If It’s Friday, It Must Mean Leftovers.


Walking on Broken Glass, by L. Liwag

Now I Know Where The Term “Frozen Shoulder” Comes From

So I finally made it to my appointment to the orthopedic doctor this morning who told me that contrary to popular belief, I do not have a torn rotator cuff. My rotator cuff is just fine. What I have is in fact a locked or frozen shoulder.

I know. How do these things happen to me? Apparently, this thing has been going on with my shoulder longer than I realized, about 14 months longer.  The good news is that there will be now surgery! The bad news is that now I have to undergo physical therapy.

I have gone through so much damned physical therapy already in my life that I have a very strong aversion to it. In particular, the last person with whom I had to undergo physical therapy talked down to me so much that, had I been in any kind of physical shape to do so, I would have tied her skinny little body into a pretzel. I do not take well to being talked down to—ever. Just ask anyone who has ever tried.

So I agreed to do some (in my mind that some is very limited, as in just enough to learn the exercises to do them at home) PT before going back in six weeks for a recheck.

My real question is this: How can so many people read MRI’s and x-rays so differently?

The Brake Job for the Trooper99isuzutrooper

Seems that my oldest son, when he started to drive my beloved Trooper Izzie, not only did not take care of her insides, he also did not take care of her guts and bolts. By the time we found out that the Trooper needed new front brakes, they were worn down past the rotors. We are talking calipers. So what could have been a fairly inexpensive brake job turned into a very expensive front brake replacement job.

Then, when we asked to have the oil changed while they were at it, we found out just how badly the oil situation was: the oil came out in clumps. Excuse me a moment. I have to take a few moments to recompose myself.

When I had my first car , I made my best guy friend teach me how to change the oil and the spark plugs. And I did it. Before my back became truly bad, I changed the oil in my last red Buick. Then when we got the Trooper, we actually had enough money to pay people to change the oil, so I handed over the responsibility.  I kept telling Eamonn that he needed to learn how to change the oil. His sister regularly changes the oil in her Honda.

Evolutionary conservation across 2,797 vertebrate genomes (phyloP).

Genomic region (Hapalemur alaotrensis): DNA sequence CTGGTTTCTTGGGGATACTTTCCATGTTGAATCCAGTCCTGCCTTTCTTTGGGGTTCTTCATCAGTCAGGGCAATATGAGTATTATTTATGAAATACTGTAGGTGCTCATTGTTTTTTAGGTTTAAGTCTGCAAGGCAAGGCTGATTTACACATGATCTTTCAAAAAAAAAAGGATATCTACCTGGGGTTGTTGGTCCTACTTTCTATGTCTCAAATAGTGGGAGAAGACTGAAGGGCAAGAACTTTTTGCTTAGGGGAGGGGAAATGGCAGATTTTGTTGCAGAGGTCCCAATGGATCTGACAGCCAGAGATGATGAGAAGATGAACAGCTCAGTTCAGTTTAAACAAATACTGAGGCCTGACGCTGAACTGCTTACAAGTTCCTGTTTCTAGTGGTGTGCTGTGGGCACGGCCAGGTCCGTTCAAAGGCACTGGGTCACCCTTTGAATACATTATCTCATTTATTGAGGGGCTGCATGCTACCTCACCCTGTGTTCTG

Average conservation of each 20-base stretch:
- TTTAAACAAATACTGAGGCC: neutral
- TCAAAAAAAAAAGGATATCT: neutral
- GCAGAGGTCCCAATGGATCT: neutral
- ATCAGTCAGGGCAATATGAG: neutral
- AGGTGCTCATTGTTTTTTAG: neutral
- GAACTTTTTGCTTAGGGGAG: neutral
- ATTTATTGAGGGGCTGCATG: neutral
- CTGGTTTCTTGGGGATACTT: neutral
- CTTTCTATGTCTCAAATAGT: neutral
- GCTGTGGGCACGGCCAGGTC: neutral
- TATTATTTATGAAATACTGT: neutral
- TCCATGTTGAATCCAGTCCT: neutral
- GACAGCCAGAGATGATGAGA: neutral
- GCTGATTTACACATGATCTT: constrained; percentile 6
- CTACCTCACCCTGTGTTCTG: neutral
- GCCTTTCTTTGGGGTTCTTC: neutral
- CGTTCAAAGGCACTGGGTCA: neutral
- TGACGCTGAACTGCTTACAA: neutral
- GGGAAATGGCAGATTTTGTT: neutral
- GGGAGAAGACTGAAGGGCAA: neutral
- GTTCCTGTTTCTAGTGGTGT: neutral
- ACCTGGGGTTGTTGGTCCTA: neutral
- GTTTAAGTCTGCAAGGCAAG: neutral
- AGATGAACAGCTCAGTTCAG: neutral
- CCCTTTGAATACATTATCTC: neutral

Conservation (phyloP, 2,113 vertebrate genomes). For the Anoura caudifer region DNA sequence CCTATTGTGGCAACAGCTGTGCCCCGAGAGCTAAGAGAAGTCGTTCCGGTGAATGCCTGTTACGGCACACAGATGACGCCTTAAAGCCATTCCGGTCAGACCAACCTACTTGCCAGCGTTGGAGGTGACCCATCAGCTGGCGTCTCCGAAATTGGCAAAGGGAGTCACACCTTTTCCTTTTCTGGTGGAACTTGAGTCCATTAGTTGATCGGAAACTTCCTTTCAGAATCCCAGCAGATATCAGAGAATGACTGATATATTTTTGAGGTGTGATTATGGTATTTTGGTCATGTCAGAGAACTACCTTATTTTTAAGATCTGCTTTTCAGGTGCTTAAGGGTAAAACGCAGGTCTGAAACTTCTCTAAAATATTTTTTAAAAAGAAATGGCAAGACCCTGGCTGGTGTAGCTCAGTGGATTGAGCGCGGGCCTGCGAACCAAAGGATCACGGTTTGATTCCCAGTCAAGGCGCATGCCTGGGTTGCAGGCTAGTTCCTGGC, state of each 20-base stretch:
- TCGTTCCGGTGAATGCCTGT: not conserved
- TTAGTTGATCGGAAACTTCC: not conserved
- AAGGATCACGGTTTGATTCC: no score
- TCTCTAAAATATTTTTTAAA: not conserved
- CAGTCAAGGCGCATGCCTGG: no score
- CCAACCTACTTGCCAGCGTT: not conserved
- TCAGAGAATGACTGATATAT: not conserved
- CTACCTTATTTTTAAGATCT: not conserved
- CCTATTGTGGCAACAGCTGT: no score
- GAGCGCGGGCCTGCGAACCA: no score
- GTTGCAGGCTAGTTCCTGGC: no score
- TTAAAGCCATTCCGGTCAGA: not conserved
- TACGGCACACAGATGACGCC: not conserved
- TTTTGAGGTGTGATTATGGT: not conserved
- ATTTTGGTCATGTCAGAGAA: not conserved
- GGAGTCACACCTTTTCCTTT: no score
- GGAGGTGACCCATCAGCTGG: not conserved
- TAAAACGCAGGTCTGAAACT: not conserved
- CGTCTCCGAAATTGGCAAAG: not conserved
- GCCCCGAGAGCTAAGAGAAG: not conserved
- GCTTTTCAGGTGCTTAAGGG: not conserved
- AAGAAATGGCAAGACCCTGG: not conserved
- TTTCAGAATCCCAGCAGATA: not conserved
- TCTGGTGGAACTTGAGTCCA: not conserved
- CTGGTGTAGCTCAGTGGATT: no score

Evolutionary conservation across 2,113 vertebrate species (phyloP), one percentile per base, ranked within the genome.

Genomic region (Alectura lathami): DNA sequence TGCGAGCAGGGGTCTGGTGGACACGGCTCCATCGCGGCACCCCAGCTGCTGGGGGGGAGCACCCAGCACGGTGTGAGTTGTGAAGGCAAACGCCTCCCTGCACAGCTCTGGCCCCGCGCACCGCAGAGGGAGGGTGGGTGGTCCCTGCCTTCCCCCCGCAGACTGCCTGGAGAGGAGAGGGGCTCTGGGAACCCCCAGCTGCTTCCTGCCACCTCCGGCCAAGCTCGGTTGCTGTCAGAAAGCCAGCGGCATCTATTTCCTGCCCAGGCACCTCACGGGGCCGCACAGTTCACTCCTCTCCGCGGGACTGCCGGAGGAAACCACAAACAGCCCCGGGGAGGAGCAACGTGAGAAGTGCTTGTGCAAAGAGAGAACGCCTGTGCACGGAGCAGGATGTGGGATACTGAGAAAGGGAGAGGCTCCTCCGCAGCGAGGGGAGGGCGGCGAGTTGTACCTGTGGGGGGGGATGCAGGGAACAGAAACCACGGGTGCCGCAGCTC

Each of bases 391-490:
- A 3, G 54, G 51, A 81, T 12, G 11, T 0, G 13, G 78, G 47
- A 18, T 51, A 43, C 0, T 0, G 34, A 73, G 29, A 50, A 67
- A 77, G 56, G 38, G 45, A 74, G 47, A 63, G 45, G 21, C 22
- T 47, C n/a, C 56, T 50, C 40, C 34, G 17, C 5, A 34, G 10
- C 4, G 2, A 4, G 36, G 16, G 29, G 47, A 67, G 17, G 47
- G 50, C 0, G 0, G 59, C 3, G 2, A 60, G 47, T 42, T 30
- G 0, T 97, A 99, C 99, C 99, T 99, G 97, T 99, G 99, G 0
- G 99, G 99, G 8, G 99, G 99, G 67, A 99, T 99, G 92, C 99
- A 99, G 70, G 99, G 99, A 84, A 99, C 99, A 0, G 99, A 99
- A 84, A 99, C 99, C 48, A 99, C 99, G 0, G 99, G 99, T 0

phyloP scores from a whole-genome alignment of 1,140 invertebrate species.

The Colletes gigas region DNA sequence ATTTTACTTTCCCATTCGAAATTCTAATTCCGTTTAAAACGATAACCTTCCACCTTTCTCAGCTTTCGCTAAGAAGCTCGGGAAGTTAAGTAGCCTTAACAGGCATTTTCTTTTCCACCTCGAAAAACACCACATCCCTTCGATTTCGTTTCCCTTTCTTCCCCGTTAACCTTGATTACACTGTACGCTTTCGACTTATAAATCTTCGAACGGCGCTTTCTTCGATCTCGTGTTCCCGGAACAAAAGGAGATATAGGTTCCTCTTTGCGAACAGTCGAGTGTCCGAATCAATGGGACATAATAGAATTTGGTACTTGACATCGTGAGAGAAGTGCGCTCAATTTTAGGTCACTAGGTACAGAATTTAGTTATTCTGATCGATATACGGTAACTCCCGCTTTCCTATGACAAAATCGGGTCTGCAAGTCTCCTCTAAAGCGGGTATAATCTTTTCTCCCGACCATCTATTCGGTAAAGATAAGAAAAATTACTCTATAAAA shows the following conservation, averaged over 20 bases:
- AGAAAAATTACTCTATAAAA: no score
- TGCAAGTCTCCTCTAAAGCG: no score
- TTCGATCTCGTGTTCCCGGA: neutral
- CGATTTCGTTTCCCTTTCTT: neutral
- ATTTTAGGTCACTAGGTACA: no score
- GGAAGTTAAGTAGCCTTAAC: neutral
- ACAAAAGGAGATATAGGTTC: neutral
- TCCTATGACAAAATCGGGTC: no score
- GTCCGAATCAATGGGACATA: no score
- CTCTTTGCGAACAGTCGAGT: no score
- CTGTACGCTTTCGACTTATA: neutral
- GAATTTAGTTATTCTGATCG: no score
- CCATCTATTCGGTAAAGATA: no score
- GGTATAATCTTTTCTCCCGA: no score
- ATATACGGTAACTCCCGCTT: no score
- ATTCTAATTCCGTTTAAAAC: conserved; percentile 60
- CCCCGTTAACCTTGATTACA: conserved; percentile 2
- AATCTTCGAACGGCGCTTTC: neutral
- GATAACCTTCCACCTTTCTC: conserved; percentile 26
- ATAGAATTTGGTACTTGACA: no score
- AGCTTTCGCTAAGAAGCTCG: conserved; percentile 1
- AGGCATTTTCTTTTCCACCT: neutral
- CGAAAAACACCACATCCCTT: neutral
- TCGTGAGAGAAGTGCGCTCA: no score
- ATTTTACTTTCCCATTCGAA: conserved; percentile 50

But no. He has not the time for such trivial things. Hence we have sludge. So Corey picked up the Trooper, and what had looked like an inexpensive repair had ballooned into a bill nearing $400. Need I bother to tell you that this can be ill-afforded.

Second Missed Doctor’s Appointment

So, we are on our way to my doctor’s appointment with the orthopedic guy on Tuesday (my first rescheduling of the appointment I had missed on Friday—different story) when smoke begins to billow out of the engine. The engine cuts off, and smoke is pouring out.  We are sitting in a lane of traffic with our hazard lights flashing, and the hood is up, and of course, some total a**hole blows his horn at us to move.

pushcarIn my more limber days I would have jumped out of the car and asked him if he wanted us to use the wing options on the car. However, this not being an option, Corey proceeds to try to push the car out of traffic. Luckily, the man in the next lane does stop, but no one jumps to our assistance. We get it to the drive in of the gas station that is thankfully just one lane over, but has an incline. At this point, I realize that I am going to have to push as well. Corey is insisting that I not touch the car, that I just turn the steering wheel, this as the car is beginning to roll down the drive onto him.

One man in a truck slowly gets out after watching us and begins to help Corey, but not until after I have already pushed the car a few feet. I still haven’t told Corey this, but it was push or watch as my husband was flattened by my car, which would place an inordinate amount of guilt on my shoulders that I am not willing to bear. Fortunately, I have a doctor’s appointment on Wednesday with my back doctor. But that’s another part of the story.